'Compassion and Higher Education'
Wednesday 4th April 4.00pm – 6.30pm, Regent Street, UG04
The University of Westminster invites you to join conversations on the theme of compassion at the third Centre for Teaching Innovation seminar for 2017 – 18. The seminar will be chaired by Dr Kathryn Waddington, Reader in Psychology at the University of Westminster and Visiting Senior Fellow in the Darwin International Institute for the Study of Compassion. The speakers featured are;
"How do we root explicit attention to compassion right into the education system - that is, including in assessment?" - Dr Theo Gilbert School of Humanities, University of Hertfordshire
A growing body of studies in several disciplines corroborate each other's findings on why we must do this for student well-being and for raising group intelligences, both social and academic. But how are we to translate these findings into simple, practical strategies in the class room that could that bear the scrutiny of assessment? Here are some ideas that have made it possible to award individual credit - for use of the evidence-based micro-skills of compassion in group work - on some modules in the Business School, Computer Science and the Humanities at the University of Hertfordshire.
'From cohort to community - creating a collaborative, caring and engaging learning experience for Level 4 Marketing students' - Darrell Kofkin, Westminster Business School
Parsuraman et al (1988) first posited that closing the service delivery gap can help to ensure customer expectations are met or exceeded. Designing and planning courses that meet the expectations of a 'Gen Y' tech-savvy student can therefore have a significant impact on enhancing the student experience, leading to improved National Student Survey satisfaction scores. Courses and associated modules must be designed with the target audience in mind. Therefore it is critical that if we are to attract students to our courses in an increasingly competitive market, and if student satisfaction levels are to rise, then courses must become trusted communities of faculty and students where value is exchanged, shared, co-created (Vargo and Lusch 2004) and celebrated.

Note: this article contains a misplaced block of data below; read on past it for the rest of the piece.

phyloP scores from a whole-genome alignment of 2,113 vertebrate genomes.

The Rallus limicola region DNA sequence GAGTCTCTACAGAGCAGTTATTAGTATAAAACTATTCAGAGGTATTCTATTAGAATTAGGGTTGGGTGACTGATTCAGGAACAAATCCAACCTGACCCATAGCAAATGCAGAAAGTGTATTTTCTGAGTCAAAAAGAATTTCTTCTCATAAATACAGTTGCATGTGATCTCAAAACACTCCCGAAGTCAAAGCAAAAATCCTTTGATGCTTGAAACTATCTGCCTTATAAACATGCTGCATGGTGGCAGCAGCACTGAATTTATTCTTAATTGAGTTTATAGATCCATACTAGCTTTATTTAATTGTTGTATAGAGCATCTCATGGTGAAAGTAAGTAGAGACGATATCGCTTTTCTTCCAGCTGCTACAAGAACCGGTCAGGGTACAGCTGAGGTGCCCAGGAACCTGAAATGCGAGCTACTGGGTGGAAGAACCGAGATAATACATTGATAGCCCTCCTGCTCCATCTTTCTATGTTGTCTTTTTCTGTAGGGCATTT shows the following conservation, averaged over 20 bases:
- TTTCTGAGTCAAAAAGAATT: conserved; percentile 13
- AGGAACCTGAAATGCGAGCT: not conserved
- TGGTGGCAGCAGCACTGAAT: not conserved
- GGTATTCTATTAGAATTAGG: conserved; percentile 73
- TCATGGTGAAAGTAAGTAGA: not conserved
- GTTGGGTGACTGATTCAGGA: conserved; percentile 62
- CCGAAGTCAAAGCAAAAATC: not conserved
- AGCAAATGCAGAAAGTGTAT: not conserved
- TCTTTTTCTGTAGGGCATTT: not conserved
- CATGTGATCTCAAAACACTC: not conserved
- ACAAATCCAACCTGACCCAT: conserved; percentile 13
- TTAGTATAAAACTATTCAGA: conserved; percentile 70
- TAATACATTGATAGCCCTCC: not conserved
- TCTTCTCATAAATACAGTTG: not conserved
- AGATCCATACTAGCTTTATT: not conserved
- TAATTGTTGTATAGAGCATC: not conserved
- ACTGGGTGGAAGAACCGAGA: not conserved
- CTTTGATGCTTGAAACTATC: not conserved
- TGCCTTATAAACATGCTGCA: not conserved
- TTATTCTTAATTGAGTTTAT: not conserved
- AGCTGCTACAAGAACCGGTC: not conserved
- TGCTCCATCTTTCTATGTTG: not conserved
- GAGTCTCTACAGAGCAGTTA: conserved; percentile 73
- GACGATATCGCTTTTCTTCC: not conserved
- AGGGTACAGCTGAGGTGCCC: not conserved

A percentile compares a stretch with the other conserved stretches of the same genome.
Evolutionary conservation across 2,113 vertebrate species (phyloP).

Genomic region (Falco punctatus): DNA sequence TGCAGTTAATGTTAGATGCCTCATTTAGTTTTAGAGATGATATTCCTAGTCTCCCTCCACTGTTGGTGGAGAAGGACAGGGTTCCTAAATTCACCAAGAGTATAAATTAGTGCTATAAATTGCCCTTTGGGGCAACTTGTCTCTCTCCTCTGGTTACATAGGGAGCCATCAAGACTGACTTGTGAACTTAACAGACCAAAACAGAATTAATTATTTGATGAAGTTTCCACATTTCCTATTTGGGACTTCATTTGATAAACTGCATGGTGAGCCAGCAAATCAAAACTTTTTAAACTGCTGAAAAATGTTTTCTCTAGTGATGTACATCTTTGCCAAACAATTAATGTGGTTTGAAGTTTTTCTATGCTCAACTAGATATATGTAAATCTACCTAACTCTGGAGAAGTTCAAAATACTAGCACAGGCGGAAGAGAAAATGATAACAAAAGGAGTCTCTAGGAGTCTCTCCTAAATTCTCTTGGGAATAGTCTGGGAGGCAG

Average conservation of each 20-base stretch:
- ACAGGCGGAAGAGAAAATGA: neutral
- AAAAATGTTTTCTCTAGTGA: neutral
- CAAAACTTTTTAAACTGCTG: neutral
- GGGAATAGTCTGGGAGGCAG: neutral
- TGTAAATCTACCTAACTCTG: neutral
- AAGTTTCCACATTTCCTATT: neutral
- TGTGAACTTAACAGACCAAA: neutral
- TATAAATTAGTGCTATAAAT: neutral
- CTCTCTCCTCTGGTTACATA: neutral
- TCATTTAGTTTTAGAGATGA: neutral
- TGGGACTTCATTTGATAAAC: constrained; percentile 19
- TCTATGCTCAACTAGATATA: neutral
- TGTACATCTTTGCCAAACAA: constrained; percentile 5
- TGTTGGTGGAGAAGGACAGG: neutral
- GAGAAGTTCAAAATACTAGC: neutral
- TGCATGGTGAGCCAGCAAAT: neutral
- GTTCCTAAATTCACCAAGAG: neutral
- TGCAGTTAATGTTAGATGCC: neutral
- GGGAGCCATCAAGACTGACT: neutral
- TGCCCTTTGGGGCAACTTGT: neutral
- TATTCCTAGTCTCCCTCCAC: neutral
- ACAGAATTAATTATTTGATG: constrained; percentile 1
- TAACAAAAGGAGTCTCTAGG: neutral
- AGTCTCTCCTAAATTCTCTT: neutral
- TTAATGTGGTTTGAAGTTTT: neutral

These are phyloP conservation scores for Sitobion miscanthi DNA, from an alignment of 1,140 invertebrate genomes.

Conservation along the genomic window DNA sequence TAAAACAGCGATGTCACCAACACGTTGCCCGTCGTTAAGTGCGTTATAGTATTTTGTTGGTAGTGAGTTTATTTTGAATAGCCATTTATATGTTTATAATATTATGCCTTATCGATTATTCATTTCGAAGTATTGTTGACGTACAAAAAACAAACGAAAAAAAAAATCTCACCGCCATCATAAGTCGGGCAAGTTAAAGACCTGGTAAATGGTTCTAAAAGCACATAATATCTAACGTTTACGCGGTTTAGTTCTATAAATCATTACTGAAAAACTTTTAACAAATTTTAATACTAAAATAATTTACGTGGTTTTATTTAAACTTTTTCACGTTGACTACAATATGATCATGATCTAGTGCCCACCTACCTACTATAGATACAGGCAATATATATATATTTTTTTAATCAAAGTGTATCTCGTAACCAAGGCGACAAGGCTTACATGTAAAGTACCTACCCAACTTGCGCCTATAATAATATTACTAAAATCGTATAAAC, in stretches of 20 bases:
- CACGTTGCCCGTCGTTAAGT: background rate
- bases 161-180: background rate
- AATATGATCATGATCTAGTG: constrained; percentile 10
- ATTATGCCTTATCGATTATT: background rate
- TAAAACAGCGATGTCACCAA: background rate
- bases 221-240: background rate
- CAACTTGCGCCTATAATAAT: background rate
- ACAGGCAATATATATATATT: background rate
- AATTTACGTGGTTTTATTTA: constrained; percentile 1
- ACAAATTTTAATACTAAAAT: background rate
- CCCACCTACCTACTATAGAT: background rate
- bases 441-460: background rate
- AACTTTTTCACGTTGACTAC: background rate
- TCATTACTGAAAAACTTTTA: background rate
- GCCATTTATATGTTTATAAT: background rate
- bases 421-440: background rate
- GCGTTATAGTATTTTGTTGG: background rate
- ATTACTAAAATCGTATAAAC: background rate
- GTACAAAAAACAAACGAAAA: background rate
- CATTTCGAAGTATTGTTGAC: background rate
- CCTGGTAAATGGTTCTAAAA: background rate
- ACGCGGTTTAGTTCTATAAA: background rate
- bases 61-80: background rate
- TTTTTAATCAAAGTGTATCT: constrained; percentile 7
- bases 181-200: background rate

'Green moments: everyday compassionate practices to re-humanise academic spaces' - Justin Haroun, Faculty of Science and Technology.
The academic world has changed. With increasing pressure, limited resources and diversification of roles, academics often work longer hours and take on responsibilities that are far removed from what they specialised in. In an increasingly commercialised sector there are new pressures that academics are required to navigate in order to "get on" in the profession. From workload allocations to the literal spaces in which academics inhabit the opportunities for connection, dialogue and affiliation are side-lined and undervalued. Universities have always been places of critique and high drive but now they have increasingly become places of high stress. This presentation aims to offer some of the science behind a need for more acts of compassion in higher education, both towards helping others and supporting ourselves. It will explore the everyday practices and acts of compassion and self-compassion that serve to re-humanise the spaces in which thought can flourish. Linking those practices to the science and evidence for their effectiveness.
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